The adventures of Yacht Flirtie

10 August 2019 | Sicily, Marina di Ragusa (position: 36 46.863'N 14 32.701'E)
09 August 2019 | Sicily, Marina di Ragusa (position: 36 46.863'N 14 32.701'E)
03 July 2019 | Sicily, Marina di Ragusa (position: 36 46.863'N 14 32.701'E)
02 July 2019 | St Paul’s Bay (position: 35 57.629’N 14 23.841’E)
26 June 2019 | Marsaxlokk (position: 35 50.121’N 14 32.961’E)
24 June 2019 | Dwejra Bay (position: 36 02.815’N 14 11.496’E)
20 June 2019 | St Julian’s, Budella Bay (position: 35 55.064’N 14 29.695’E)
15 June 2019 | Marsaxlokk Bay (position: 35 50.114’N 14 32.974’E)
13 June 2019 | Rinella Creek (position: 35 53.678’N 14 31.530’E)
09 June 2019 | St Julian’s, Balluta Bay position: (35 53.678’N 14 31.530’E)
05 June 2019 | San Niklaw Bay (position: 36 01.101’N 14 19.790’E)
03 June 2019 | Il-Hofra-z-Zghira (anchorage), position (35 50.210'N, 14 33.726'E)
10 May 2019 | Malta, Manoel Island
19 December 2018 | Gloucestershire
25 January 2018 | Gloucestershire
19 December 2017 | Gloucestershire
30 September 2017 | Marina di Ragusa (position: 36 46.869’N 14 32.705’E)
30 September 2017 | Marina di Ragusa (position: 36 46.869’N 14 32.705’E)
22 September 2017 | Marina di Ragusa (position: 36 46.869’N 14 32.705’E)
20 September 2017 | Siracusa anchorage (position: 37 03.612'N 15 16.811'E)

Malta, St Julian’s to Gozo, Dwejra Bay

24 June 2019 | Dwejra Bay (position: 36 02.815’N 14 11.496’E)
Bruce & Caroline Trott
it was worth it!

'it had better be worth it', was the constant thought on our minds as we made slow progress up along the western side of Gozo being rolled endlessly and repetitively in the confused NW swell that bounced off Gozo's western cliffs. By comparison, the motor up and over the top of Malta was far more enjoyable and relaxing but with just a few hours remaining we pressed on! We were hopeful that our journey wasn't going to be a waste of time and that the swell would subside enough to allow safe passage into Dwejra Bay otherwise we'd be looking for an alternative anchorage to shelter from the predicted easterly wind that was due imminently. As the well camouflaged entrance came into view the swell calmed and we slowly eked our way in before it opened up to an almost circular pool, surrounded by steep cliffs, flat sea and crystal clear water so clear that we could see 12m to the seabed made up of sand, rock and weed and just crying out to be dived into. The fun bit had to wait though as Flirtie had other ideas when we suddenly heard the bilge pump kick in! A frenzy of activity followed. The culprit was corrosion on the water intake on the port engine. A small pinhole sending a jet of water around the engine bay that worked its way down to the bilge. It was fortunate that we heard the bilge pump because if the engines were still running we could have had a more serious issue to attend to! Coincidentally, our marine surveyor recommended that we install a visual and audible alarm, which we subsequently purchased in one of the many chandleries in Sliema ready to be installed this winter - top of the priority list now! We decided on a temporary bandage repair using heat resistant self amalgamating tape and contacted the Volvo agent on Malta. Within hours we received a reply that the replacement part was on order and would be available to collect from Friday so for the next 24 hours we can sit back and enjoy our surroundings and think about fixing the toilet pump that also decided to spring a leak earlier this morning!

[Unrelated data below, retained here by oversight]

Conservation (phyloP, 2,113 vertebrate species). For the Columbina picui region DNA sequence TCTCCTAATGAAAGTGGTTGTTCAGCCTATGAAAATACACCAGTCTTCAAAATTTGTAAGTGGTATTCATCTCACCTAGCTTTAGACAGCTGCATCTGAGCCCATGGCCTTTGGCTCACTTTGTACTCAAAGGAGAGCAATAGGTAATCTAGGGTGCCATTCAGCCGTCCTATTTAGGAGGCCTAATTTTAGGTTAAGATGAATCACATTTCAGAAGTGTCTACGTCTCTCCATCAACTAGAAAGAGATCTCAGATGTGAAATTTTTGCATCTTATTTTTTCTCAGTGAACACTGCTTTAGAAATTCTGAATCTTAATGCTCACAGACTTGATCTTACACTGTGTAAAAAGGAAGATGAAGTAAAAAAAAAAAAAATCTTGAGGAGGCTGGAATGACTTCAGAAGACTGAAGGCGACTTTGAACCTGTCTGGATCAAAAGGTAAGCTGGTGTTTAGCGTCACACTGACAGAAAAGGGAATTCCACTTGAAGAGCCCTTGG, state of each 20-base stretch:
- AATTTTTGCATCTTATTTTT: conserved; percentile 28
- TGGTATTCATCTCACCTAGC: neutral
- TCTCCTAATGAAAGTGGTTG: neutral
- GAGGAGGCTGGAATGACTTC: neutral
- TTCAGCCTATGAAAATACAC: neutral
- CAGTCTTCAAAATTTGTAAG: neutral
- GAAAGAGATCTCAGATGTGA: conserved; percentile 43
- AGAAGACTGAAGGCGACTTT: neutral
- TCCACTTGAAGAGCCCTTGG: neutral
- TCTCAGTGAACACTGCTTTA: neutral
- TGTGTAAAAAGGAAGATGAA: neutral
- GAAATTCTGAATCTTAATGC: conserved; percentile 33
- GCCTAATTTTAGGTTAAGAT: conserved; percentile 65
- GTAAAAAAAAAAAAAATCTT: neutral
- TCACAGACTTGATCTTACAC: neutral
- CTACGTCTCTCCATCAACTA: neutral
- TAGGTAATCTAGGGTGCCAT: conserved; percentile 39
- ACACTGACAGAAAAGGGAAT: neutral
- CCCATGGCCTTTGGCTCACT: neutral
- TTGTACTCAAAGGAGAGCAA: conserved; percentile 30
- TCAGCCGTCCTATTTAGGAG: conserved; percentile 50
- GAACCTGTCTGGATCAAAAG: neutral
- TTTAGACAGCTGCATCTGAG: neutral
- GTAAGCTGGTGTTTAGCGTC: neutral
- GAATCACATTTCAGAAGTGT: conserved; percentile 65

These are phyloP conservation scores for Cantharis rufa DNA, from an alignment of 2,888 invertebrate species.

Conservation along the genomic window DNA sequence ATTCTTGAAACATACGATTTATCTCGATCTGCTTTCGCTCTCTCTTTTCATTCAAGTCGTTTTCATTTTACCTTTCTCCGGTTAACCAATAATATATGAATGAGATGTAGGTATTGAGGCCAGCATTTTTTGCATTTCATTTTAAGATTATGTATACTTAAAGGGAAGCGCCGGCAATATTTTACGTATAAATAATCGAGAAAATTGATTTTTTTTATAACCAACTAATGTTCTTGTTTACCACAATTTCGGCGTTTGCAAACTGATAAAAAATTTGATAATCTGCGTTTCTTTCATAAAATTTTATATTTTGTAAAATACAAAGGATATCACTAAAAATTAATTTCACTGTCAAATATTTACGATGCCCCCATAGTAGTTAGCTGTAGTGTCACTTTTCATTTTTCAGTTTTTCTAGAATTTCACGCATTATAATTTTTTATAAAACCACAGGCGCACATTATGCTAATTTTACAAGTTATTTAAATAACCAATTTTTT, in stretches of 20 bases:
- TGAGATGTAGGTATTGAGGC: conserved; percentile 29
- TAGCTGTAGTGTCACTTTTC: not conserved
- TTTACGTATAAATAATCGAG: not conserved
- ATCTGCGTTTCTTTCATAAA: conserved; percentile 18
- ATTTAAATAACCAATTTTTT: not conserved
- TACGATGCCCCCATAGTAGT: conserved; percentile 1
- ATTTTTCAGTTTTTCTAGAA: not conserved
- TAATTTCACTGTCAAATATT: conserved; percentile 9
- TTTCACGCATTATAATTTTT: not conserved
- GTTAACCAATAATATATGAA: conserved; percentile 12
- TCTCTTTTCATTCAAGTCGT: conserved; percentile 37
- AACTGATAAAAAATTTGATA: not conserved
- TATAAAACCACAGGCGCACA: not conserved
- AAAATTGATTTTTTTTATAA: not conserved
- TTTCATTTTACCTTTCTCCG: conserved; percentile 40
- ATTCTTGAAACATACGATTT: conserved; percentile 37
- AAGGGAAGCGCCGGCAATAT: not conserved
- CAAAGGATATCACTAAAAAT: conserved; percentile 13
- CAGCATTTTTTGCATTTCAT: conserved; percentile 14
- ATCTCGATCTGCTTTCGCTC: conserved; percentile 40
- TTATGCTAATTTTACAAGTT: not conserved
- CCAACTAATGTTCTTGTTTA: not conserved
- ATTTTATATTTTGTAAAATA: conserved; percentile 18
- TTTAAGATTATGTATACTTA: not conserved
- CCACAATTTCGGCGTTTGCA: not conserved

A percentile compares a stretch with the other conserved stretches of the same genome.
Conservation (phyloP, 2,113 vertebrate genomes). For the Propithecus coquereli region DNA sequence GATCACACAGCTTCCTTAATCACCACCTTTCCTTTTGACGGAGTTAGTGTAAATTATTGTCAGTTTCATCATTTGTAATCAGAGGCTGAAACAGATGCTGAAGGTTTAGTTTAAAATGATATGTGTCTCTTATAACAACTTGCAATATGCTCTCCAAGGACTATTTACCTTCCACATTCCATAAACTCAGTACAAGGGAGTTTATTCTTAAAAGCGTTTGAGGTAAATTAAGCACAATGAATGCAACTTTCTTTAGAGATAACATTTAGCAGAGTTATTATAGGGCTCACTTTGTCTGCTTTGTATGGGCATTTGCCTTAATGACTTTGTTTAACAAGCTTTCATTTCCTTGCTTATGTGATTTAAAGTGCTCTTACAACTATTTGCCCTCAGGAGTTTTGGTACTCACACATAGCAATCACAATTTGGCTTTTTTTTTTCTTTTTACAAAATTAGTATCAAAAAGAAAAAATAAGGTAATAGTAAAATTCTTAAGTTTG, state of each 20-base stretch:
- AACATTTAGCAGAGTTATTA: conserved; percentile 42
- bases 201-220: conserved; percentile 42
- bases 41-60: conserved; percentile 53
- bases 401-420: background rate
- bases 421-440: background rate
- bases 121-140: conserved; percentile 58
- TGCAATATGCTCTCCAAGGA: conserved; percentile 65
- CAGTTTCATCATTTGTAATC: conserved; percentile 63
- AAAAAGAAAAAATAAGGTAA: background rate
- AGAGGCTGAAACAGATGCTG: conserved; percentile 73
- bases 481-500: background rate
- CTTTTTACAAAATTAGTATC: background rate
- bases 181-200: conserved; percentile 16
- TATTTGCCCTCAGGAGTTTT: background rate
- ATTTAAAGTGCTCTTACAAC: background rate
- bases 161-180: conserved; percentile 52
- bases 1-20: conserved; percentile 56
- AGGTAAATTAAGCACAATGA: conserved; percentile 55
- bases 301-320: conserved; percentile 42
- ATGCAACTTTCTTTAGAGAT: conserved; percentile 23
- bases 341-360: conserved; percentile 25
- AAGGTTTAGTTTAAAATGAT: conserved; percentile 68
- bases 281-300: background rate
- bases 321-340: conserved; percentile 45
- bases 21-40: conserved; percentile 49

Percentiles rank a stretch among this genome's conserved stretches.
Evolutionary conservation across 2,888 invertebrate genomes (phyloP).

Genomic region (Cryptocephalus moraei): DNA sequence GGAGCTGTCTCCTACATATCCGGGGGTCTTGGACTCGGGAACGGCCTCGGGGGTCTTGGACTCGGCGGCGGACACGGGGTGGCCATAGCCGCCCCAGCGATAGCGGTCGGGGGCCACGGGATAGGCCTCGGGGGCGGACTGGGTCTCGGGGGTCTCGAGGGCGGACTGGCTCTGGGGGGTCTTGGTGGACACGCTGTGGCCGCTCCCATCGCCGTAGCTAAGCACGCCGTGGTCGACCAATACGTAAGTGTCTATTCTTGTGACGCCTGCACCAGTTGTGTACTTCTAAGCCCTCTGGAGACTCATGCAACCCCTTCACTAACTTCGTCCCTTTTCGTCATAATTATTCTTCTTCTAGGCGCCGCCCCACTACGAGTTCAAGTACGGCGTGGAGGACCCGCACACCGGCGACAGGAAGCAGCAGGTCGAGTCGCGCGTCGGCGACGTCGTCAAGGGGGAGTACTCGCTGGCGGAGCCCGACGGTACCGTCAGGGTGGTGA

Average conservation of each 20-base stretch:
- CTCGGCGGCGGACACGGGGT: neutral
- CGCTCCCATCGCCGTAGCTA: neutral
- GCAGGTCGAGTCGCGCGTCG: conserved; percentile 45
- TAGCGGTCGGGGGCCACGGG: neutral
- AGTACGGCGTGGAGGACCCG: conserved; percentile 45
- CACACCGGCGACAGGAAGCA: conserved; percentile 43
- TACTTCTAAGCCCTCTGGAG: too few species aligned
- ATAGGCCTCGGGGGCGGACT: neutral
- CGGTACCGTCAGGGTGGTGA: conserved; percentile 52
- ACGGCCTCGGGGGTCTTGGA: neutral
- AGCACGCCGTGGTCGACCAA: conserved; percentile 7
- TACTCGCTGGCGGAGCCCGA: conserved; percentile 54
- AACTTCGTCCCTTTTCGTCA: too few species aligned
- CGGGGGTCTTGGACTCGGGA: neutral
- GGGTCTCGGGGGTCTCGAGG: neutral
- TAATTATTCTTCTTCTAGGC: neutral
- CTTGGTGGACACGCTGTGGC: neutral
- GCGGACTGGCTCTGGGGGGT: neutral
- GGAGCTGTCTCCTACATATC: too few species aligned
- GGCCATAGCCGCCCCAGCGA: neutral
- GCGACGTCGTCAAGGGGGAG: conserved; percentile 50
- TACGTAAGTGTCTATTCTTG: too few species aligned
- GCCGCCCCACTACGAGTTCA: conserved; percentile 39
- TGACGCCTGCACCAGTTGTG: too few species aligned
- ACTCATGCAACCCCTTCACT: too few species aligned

Fungus Rock soars 70m out of the sea at the mouth of the entrance. It's English name derives from a fungus which grows on the rock's summit, discovered here by a general of the Knights (in Maltese it's called the General's Rock). The fungus was considered to have powerful medicinal qualities and was used to stem bleeding, prevent infection, cure ulcers and dysentery. It was a precious treasure and needed to be guarded so a tower was built and manned by a guard - they even sheared the side of the rock to make it impossible to climb. A rope was strung between the mainland and the rock, and harvesters were shuttled back and forth in a tiny, one-man cable car. Today the rock is a nature reserve out of bounds in order to protect the fungus that pharmacologists have since found doesn't affect health in the ways it was thought, though it has been shown to lower blood pressure.

Dwejra Bay is a real highlight for us and is the only anchorage this season where we felt at one with nature. The only sounds at night is the wash of any swell against the cliffs and the whierd 'crying' calls of the Scopolis Shearwaters nesting amongst the cliffs. There's no light pollution, just the stars providing a shimmer of light - truly beautiful.


a short video of our surroundings as we loved it so much!


Dwejra Tower, one of the 17th Century coastal defenses built by the Knights and a moonscape of eroding rock with fossilized sea shells embedded into it. A few fishermen huts. Butterflies everywhere. The Dwejra coastline


exploring caves and crystal clear water

Total distance this season: 145.17 nautical miles
Comments
Vessel Name: Yacht Flirtie
Vessel Make/Model: Trident Voyager 40
Hailing Port: Dartmouth, UK
Crew: Bruce and Caroline Trott
About:
Welcome to Sailing Yacht Flirtie's blog.

Our blog serves as a personal record of our adventures and experiences since leaving the UK in 2012 whilst allowing family and friends to keep up-to-date with our whereabouts. [...]
Extra: email us: bandc.trott@gmail.com
skype us: distant.drummer797
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Yacht Flirtie

Who: Bruce and Caroline Trott
Port: Dartmouth, UK

Where are we now?